To translate that into a 2,000-calorie-a-day diet, the big sugar eaters were consuming 500 calories a day from sugar — that’s 31 teaspoons. Those who tamed their sweet tooth the most, by contrast, were taking in about 160 calories a day from sugar — or about 10 teaspoons per day.

Unfortunately, most Americans have a sugar habit that is pushing toward the danger zone.

“The average American is consuming 22 teaspoons a day. That’s about three times what’s recommended,” says Laura Schmidt of the University of California, San Francisco, School of Medicine.

Now, we should point out, we’re not talking fruit here. Researchers did not include the sugar naturally occurring in fruit or milk. Instead, the study focused specifically on the risks of addedsugar — the refined sugars and corn syrups added to foods such as baked goods and sugary sodas.

So, how much added sugar is OK?

Well, the American Heart Association advises that women consume no more than 6 teaspoons of sugar daily. This is about 100 calories. And men, no more than 9 teaspoons, or about 150 calories from sugar.

The World Health Organization says people should get no more than 10 percent of their daily calories from sugar.

And the last time the federal government weighed in on sugar was in the 2010 Dietary Guidelines, which make only a broad recommendation to reduce consumption of added sugar.

So how best to reduce sugar?

Some steps are fairly obvious. For example, eliminating one 12-ounce can of sugar-sweetened soda can cut about 9 teaspoons of sugar.

But other common sources of added sugar can take you by surprise. For example, this morning I ate a small, 4-ounce cup of low-fat organic peach yogurt. I chalked it up as a very healthful breakfast, but when I looked at the nutrition label, it had 17 grams of sugar.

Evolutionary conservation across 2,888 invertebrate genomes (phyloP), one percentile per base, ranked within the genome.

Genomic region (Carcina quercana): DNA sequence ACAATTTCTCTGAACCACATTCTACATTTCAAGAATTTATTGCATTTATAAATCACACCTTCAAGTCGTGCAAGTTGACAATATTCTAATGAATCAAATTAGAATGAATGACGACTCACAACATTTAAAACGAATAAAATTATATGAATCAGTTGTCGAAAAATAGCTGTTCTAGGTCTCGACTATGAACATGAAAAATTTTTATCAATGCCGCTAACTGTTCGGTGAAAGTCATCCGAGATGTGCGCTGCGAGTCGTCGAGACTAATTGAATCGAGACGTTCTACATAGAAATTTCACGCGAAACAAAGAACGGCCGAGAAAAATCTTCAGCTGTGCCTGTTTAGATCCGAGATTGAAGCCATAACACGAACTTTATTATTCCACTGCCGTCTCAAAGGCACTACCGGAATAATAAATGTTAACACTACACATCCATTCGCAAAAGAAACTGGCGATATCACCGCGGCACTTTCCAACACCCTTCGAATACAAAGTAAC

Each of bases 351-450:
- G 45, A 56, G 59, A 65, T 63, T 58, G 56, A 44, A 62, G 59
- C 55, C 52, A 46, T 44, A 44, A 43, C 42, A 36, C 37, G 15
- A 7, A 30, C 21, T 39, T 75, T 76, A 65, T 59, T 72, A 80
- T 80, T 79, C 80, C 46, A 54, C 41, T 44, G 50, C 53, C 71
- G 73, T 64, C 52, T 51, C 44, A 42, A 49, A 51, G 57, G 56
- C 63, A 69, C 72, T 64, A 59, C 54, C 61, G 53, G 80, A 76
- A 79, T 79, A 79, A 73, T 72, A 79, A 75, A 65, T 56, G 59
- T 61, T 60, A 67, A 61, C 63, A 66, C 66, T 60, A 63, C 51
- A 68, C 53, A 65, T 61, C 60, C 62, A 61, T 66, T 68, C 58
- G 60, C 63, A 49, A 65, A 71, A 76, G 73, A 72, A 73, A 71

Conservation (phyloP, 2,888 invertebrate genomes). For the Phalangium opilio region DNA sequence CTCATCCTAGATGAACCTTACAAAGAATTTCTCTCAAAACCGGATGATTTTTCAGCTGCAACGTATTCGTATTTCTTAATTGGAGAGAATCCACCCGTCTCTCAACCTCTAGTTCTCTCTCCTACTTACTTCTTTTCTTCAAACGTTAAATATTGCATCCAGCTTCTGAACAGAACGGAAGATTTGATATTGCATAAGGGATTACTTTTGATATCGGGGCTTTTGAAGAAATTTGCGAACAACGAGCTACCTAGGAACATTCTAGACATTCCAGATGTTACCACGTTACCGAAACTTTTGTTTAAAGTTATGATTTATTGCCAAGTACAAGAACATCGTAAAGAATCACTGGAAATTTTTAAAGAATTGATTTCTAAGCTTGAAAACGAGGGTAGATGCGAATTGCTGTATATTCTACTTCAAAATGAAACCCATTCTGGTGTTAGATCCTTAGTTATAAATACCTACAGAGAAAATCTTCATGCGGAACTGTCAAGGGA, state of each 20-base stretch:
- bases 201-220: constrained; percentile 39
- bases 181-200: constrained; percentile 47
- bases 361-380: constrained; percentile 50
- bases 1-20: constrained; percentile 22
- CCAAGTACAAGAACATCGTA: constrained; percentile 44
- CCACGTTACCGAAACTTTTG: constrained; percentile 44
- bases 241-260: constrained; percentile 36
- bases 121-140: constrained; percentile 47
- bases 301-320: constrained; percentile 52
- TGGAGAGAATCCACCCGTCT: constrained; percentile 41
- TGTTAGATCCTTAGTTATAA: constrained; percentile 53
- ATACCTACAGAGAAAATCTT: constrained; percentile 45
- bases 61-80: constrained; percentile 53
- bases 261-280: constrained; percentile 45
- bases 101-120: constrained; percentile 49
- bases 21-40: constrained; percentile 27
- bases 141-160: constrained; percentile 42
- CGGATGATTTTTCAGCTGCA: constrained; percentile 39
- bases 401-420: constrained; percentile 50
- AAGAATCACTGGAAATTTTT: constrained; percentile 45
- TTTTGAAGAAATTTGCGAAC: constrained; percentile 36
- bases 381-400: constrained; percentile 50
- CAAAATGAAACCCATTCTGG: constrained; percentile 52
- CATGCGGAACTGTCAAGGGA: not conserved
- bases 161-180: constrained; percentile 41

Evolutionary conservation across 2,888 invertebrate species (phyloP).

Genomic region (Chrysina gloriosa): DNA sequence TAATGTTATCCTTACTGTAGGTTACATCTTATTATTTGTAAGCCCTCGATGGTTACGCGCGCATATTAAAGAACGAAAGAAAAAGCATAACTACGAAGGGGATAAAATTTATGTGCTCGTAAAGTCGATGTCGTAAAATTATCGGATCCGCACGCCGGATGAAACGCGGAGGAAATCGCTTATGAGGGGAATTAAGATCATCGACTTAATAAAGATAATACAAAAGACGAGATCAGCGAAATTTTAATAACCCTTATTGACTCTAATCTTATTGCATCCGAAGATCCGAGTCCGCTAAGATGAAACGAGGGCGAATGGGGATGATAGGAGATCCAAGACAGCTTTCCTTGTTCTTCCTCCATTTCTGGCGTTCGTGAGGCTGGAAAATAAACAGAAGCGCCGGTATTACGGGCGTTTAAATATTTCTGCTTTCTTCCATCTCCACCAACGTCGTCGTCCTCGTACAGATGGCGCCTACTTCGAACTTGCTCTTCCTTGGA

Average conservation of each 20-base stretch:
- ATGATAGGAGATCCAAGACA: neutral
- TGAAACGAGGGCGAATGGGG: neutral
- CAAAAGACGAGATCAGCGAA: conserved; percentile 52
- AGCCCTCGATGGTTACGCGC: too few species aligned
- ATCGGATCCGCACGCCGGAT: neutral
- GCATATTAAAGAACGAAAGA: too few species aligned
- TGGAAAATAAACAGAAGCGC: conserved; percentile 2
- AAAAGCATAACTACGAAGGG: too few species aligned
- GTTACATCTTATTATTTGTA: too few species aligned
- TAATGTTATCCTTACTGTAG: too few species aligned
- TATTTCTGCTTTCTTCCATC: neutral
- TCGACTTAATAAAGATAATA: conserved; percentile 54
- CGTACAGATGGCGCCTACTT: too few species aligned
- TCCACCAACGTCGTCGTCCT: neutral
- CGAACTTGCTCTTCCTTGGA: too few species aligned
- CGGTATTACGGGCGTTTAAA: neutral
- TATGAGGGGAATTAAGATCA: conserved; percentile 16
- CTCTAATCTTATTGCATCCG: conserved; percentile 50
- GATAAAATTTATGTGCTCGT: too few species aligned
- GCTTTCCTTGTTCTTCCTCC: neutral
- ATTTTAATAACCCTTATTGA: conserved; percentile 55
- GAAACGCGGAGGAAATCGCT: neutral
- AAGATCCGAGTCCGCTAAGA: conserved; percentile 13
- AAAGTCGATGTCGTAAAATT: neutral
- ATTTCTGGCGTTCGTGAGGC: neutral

“You just shot most of your wad” for the day, Schmidt points out.

So, yeah, swap those sweetened yogurts for plain yogurt. A typical 6-ounce serving of vanilla yogurt has about 6 teaspoons of sugar — which is about as much as a regular size Snickersbar.

Bottom line: Read the labels. Most nutrition labels list sugar in grams. Four grams of sugar is equivalent to about one teaspoon.

And, don’t get forgot to count sugar if you’re eating out. There can be lots of sugar added to breakfast foods.

For instance, stopping at Starbucks to pick up a blueberry muffin with your latte? That muffin, according to the Starbucks website, contains 29 grams of sugar, or roughly 7 teaspoons.

And an Apple Crumb doughnut at Dunkin Donuts will set you back 49 grams of sugar — that’s more than a day’s worth of added sugar.

There’s a lot of variability in baked goods. For instance, another option at Dunkin Donuts, theCocoa Glazed doughnut, has much less sugar, 13 grams.

http://www.npr.org/emailafriend?storyId=271130613

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Sweet thing….? or Toxic?

Not long ago I came across a book (The Belly Fat Cure, by Jorge Cruise) about cutting down my sugar intake and how it affects our energy and health – not just our weight. I’m not talking just cutting back on carbs or loading up on protein and it isn’t just about going on a diet or losing a few pounds. …..

I followed the suggestions in that book and found my energy and health improved greatly. I felt much better. The more I read in other journals the more I learned that sugar may not only be just an obesity / weight issue for all of us but it may really negatively have an impact on heart health and cancer.

There was a recent re-run on 60 Minutes Aug 5th, 2012 of how sugar may be toxic. I recommend that you watch that when you have the time.

Please, for your own health and those around you, watch these clips!

Here are a few short video summaries

Is sugar toxic?

http://www.cbs.com/shows/60_minutes/video/2217403027/preview-is-sugar-toxic-

http://www.cbs.com/shows/cbs_this_morning/video/2218288670/war-on-sugar-is-it-toxic-

Can Sugar affect the heart?

http://www.cbs.com/shows/cbs_evening_news/video/2209309502/can-sugar-affect-the-heart-

Addicted to sugar

http://www.cbs.com/shows/cbs_this_morning/video/1056784979/addicted-to-sugar